After the first climb at the peak overlooking the site, I sat down to catch my breath alongside a golden haired llama and shared a silent moment

After the first climb at the peak overlooking the site, I sat down to catch my breath alongside a golden haired llama and shared a silent moment. We both gazed out serenely at the magnificent green valley beneath us, the topography similar to Pakistan’s northern areas. There culminated a lifelong dream of mine (the llama was a welcome unexpected addition to this vision) and I was overwhelmed.

Part of being overwhelmed is the lack of oxygen. The valley is located at over 2000 meters above sea level (about 16000 feet). To survive that altitude, locals advise you to drink large mugs of coca leaves (almost like mint tea) as this reduces the nausea and acclimatization process. Hating the taste of coca leaves, I opted for inhaling vast quantities of “ceviche” throughout the trip, a Peruvian fish salad which deserves a guide book of its own.

So what is Macchu Picchu?

In 1911, a Yale history professor Hiram Bingham III explored the Andes Mountains in Peru and “discovered” Macchu Picchu. Before that, the abandoned citadel’s existence was a secret known only to locals living in the unvisited region. It was abandoned an estimated 100 years after its construction in the 1500s, probably when the Spanish began their conquest of the region.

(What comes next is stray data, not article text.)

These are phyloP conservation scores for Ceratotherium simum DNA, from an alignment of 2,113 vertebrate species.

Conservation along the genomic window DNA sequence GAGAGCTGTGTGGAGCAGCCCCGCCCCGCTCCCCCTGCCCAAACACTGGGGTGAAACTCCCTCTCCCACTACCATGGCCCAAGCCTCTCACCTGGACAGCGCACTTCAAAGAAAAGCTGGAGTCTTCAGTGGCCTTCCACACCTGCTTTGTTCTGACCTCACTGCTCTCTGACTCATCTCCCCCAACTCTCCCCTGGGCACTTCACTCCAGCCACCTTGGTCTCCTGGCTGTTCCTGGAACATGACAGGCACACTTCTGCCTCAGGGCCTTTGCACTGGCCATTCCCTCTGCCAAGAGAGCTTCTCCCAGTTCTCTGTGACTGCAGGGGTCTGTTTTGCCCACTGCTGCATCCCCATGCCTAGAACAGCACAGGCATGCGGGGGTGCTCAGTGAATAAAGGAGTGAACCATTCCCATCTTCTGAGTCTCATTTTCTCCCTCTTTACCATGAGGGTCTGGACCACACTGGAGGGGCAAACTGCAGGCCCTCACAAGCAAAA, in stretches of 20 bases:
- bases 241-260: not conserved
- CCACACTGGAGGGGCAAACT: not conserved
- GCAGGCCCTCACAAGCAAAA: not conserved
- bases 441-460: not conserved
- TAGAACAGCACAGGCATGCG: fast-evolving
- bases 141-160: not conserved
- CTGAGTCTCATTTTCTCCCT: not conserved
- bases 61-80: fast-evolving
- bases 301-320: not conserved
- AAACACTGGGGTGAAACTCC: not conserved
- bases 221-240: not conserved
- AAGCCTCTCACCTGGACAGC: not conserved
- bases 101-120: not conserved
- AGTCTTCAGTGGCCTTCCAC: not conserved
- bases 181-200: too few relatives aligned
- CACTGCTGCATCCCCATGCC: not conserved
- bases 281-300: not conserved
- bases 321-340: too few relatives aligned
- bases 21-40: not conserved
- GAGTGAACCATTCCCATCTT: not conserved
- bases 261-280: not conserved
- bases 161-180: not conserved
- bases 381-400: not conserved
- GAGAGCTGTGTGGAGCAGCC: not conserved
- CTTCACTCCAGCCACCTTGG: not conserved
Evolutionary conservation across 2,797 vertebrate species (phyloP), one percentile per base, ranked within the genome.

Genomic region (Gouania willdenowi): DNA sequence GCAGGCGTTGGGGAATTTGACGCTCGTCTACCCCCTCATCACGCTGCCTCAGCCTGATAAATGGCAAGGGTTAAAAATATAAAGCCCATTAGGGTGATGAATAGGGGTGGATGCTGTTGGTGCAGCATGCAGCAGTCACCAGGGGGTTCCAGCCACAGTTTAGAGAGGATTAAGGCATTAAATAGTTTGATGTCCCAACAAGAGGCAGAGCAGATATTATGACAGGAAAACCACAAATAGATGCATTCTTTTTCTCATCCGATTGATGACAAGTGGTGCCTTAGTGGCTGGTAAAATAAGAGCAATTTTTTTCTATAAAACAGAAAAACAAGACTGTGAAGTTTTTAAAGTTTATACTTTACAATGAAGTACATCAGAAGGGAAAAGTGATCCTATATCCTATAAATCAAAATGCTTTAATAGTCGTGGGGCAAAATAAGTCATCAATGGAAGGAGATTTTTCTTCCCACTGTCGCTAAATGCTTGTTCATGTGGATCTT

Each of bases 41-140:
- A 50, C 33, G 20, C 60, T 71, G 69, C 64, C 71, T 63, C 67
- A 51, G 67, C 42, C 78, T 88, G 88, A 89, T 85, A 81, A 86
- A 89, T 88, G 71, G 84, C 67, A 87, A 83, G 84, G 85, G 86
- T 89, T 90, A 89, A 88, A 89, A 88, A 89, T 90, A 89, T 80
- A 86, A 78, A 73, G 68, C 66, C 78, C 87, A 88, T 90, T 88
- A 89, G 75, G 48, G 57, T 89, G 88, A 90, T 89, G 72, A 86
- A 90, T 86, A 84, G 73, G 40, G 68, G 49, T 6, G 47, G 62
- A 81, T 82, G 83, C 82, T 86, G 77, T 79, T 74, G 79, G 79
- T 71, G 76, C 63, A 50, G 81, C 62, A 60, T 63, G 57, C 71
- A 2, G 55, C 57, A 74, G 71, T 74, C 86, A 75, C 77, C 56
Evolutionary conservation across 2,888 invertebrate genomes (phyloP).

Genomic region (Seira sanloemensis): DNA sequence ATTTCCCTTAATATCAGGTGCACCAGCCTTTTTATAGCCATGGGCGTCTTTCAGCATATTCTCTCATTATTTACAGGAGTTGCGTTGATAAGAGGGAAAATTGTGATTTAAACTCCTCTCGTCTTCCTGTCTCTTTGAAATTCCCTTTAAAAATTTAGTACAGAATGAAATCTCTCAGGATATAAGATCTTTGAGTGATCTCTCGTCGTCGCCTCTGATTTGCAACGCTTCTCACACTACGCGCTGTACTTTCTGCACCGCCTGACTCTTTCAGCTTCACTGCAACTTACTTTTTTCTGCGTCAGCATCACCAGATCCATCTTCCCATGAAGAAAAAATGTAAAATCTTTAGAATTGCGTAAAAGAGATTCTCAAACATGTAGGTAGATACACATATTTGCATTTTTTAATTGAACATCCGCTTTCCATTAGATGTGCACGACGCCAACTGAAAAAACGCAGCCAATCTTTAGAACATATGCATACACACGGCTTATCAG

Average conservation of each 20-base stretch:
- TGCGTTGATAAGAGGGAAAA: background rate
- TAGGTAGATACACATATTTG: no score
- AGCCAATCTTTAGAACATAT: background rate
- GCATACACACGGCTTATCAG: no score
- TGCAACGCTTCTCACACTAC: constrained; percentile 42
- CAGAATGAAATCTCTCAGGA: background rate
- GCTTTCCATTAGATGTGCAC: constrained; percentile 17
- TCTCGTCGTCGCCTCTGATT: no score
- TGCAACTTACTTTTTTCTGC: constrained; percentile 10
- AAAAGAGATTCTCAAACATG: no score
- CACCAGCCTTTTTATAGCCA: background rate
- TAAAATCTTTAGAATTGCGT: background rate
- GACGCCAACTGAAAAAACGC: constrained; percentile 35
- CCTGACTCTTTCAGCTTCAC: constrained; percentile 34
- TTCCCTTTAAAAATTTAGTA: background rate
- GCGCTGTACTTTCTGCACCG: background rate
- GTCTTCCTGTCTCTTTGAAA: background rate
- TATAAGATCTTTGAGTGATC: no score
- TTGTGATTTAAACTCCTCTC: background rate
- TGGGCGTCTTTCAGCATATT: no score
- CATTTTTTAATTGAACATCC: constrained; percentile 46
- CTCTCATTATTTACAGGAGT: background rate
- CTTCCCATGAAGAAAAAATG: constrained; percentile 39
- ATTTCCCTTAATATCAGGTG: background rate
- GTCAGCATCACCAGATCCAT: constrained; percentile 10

There is a reason these ruins are known as one of the new wonders of the world. The stones are still intact and separated into three zones - agricultural, urban, and religious. One walks through the natural lush green terrain before stumbling onto the view immortalised in so many photographs. From there, one can see the entire city.

The magnificent Machu Picchu
The magnificent Machu Picchu

The agricultural terracing and aqueducts take advantage of the natural slopes; the lower areas contain buildings once occupied by farmers and villagers. The sacred religious areas are located at the crest of the hills, overlooking what seems to be a perfect orderly world - with sunshine, fresh mountain air and unpolluted verdant greenery all around the flat city at the top of the mountain. The site stretches over an impressive 5-mile distance. One meanders through the 3,000 large stone steps and slabs that link its many different levels.

Words and pictures cannot capture the magnificence of this vista. Like other places of wonder, whether our local Mohenjo-Daro in Sindh or the Badshahi Masjid in Lahore, one is struck by how forward thinking and modern these urban planners were. They anticipated the need for protection and security, and how to prepare for winter by storing food and wood, all at the top of a mountain.